Charlotte Dubral, a 24-year-old medical student, was halfway through her Erasmus year abroad in Poland when the coronavirus pandemic struck.
Dubral returned to Germany in mid-March. Now, instead of attending lectures in Krakow, she is working for the Department of Preventive Medicine and Infectious Diseases at the University of Cologne, where some 200 to 250 people are tested for COVID-19 every day.
She volunteered to help out after friends told her about a special program for students. “I’ve made many friends from Spain and Italy during my year abroad, and they told me about their personal experiences,” she told DW. “I thought to myself, ‘I can’t let that happen in Germany.’ So I decided I would help out because I don’t belong to a high-risk group.”
After a crash course in hygiene procedures which taught her how to properly put on protective clothing and properly disinfect her hands, Dubral has been tasked with recording the symptoms of people being tested, as well as finding out about the people they have been in contact with. Later, she will help to collect samples from randomly selected patients at the university hospital.
‘I was a bit nervous’
Moritz Leweke, who studies experimental immunology at Bonn University, is now providing support to nurses at an intensive ward at Bonn’s university clinic, where they’ve been treating a COVID-19 case in an isolated room.
“I was a bit uneasy at the start,” said the 23-year-old by phone. “The first time I had to wear protective clothing, I wasn’t sure if I had put everything on correctly. I was a bit nervous going through the barrier and making sure my mask was on right. I wouldn’t say that it has become routine, but I do feel more confident.”
Leweke is glad to be able to put his studies to good use, and said feedback has been positive. “We’ve been very well received and trained,” he said.
He is also very aware of the fact that he could contract the virus himself, but this fact doesn’t bother him. “When you choose to study medicine you know that this is one of the risks, and this is just one of the situations where you have to step up,” he said, adding that it’s important that students get a chance to work on wards where the situation isn’t yet “chaotic.”
‘We will need every helping hand’
Leweke and Dubral are just two of the thousands of students who have volunteered to help out across Germany. It began with a Facebook group called Medis vs. COVID-19, which now has more than 20,000 members. It has since spawned its own website, where medical students can find out which hospitals and other medical establishments need support. A similar group in Austria has more than 5,000 members. Another project, Match4Healthcare, also puts medical students and other volunteers in contact with medical establishments.
Bernd Metzinger from the German Hospital Federation (DKG) is not surprised by the outpouring of support. “I’m an veteran doctor, and I know my colleagues and the younger generation. They’re all extremely committed, they want to help all patients, and this is something that is driving everyone to get involved. To be honest, I expected this,” he said.
Though right now the situation in hospitals is still under control, and staff members have been able to run intensive care units without support, Metzinger said this was soon going to change. According to the DKG latest statistics, there are currently some 5,500 COVID-19 patients in German hospitals, with 1,500 in intensive care.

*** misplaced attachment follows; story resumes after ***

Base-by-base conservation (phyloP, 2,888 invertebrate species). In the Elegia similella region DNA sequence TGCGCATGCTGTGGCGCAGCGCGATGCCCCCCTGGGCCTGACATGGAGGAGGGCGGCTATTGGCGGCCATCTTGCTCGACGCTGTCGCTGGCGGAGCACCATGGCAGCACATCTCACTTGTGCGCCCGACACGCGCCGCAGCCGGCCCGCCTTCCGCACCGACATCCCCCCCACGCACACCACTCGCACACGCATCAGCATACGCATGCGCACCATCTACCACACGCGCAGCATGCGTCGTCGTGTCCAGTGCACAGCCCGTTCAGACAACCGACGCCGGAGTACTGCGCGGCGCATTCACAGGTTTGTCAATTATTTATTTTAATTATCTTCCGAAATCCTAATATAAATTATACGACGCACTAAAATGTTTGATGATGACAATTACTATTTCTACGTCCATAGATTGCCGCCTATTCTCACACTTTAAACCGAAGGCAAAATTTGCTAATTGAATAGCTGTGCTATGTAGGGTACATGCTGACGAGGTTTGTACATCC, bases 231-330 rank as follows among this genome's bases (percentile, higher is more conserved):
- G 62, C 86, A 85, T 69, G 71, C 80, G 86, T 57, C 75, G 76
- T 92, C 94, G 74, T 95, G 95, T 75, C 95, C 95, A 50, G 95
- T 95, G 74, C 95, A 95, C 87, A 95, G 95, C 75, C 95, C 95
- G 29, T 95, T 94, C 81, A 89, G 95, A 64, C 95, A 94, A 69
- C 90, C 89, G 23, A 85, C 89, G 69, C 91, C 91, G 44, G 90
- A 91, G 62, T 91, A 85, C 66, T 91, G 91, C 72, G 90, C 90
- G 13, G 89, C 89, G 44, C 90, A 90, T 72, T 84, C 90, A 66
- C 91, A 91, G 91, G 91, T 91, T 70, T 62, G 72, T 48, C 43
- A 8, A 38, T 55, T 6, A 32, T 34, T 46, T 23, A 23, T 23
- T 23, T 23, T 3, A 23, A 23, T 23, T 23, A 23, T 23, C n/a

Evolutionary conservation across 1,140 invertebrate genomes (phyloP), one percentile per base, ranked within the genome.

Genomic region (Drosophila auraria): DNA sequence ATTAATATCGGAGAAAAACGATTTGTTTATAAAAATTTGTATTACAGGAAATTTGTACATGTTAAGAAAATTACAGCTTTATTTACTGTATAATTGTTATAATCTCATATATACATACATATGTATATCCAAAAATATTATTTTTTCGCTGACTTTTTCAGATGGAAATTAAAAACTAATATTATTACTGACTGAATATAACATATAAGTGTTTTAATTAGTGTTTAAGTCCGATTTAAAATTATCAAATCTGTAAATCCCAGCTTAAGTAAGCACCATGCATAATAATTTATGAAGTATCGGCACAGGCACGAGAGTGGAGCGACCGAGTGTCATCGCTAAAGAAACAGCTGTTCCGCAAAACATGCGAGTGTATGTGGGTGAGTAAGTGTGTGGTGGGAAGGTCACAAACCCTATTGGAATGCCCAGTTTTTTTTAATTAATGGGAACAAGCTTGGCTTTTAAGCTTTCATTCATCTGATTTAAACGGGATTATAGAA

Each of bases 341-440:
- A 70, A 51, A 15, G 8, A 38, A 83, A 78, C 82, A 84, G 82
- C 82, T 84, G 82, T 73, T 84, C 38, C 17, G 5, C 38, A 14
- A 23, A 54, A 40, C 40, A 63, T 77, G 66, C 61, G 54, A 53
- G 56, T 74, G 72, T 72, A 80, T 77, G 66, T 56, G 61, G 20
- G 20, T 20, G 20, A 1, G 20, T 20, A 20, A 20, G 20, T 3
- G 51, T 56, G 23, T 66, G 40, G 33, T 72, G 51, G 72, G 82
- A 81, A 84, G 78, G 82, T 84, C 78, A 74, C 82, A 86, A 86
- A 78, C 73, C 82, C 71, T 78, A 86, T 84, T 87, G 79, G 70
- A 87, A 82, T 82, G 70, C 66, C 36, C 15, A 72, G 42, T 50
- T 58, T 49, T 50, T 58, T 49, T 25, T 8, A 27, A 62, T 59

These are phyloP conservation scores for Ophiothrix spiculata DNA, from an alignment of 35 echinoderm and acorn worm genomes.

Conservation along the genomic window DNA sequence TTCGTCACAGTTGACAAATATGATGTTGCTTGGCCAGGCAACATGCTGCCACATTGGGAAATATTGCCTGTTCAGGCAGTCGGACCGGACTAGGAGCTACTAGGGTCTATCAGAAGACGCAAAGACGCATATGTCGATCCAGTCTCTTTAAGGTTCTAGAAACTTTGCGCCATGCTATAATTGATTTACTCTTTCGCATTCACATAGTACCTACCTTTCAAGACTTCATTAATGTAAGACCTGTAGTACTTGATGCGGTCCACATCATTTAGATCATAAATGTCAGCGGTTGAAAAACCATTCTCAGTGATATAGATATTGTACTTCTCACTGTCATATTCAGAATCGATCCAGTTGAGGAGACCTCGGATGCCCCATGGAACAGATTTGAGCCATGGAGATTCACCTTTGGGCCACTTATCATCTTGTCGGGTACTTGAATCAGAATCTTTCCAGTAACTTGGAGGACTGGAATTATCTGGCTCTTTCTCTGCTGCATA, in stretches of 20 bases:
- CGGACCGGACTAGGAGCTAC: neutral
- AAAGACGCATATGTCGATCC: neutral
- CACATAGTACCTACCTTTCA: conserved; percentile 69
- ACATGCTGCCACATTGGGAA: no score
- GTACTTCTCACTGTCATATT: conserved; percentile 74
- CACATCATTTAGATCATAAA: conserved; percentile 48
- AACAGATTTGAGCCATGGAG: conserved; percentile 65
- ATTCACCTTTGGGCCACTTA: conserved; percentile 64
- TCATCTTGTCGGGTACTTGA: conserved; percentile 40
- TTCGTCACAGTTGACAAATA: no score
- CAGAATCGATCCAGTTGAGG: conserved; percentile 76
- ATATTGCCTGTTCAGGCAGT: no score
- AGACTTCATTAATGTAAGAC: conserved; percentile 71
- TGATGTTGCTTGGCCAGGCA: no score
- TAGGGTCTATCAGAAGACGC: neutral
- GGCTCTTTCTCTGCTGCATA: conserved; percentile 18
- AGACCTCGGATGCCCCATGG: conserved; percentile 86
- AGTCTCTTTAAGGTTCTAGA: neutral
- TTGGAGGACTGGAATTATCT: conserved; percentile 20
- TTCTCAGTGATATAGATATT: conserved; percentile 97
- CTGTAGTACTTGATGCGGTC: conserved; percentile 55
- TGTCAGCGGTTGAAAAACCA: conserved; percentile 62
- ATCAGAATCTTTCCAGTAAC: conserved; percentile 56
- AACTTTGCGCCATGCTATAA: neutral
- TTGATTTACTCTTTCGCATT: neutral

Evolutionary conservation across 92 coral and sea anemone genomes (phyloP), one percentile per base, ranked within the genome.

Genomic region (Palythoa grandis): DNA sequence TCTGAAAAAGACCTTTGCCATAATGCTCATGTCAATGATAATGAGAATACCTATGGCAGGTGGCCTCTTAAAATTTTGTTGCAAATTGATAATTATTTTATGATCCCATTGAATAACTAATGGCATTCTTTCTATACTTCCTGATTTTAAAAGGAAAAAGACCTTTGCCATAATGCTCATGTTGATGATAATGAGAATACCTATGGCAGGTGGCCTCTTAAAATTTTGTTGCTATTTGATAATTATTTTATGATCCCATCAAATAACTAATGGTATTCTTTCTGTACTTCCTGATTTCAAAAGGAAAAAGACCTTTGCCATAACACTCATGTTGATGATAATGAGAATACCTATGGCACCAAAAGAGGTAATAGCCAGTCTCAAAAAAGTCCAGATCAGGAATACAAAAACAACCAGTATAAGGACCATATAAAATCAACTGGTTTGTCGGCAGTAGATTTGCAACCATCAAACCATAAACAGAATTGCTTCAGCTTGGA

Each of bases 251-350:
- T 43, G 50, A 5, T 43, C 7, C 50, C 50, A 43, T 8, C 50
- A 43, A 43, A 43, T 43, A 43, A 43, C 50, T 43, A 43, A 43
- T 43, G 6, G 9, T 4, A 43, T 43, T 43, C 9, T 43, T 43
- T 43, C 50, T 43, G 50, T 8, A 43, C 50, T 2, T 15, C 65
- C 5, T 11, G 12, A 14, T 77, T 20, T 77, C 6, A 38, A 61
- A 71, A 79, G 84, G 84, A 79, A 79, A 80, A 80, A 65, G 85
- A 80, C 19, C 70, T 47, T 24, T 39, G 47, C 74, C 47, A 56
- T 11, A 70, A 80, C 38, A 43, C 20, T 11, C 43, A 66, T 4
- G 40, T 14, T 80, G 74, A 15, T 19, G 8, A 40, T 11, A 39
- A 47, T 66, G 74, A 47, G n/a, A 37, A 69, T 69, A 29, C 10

“We are expecting the situation to get considerably worse in the next 14 days,” he warned. “The number of patients, and thus the number who will need to be put on ventilators, will rise significantly.
“When this wave comes, we will need every helping hand, especially from people who have some prior training, such as medical students.”
Disadvantage to medical students?
The outbreak might have a long-term impact on the careers of medical students who are almost at the end of their studies and awaiting their final exam before doing what is known as a practical year.
On April 1, the Health Ministry told federal states that they could decide whether to postpone the final exams by a year or to go ahead with them as planned in mid-April, “as long as the circumstances allow.” If exams are postponed, students might be starting with their practical year earlier than expected.
Mattis Manke from the German Medical Students’ Association is worried that such students might also be obliged to change their choice of specialization in order to “meet the demands of the coronavirus crisis.”
Though he understood that medical establishments needed the support, Manke said this pressure could have an adverse effect on the students’ future. “The choice of specialization is extremely relevant for a student’s later career,” he pointed out.
He also said there was a danger that students might learn less than usual during their practical year, because qualified doctors would have less time to devote to teaching as a result of the outbreak.
The Health Ministry has said it is aware that students are facing “particular challenges,” and that it was “conceivable that they might be deployed differently in this crisis situation than otherwise.” It, therefore, also recommended that hospitals remunerate students for their services, which is not usually the case during a practical year.
None of this applies to Moritz Leweke, who has a contract for three months and will simply do fewer shifts on the intensive ward if the summer semester begins as expected, or Charlotte Dubral, who currently plans to work in Cologne at least until the end of April.
“I can see there is demand,” she said. “I’m flexible and I want to help.”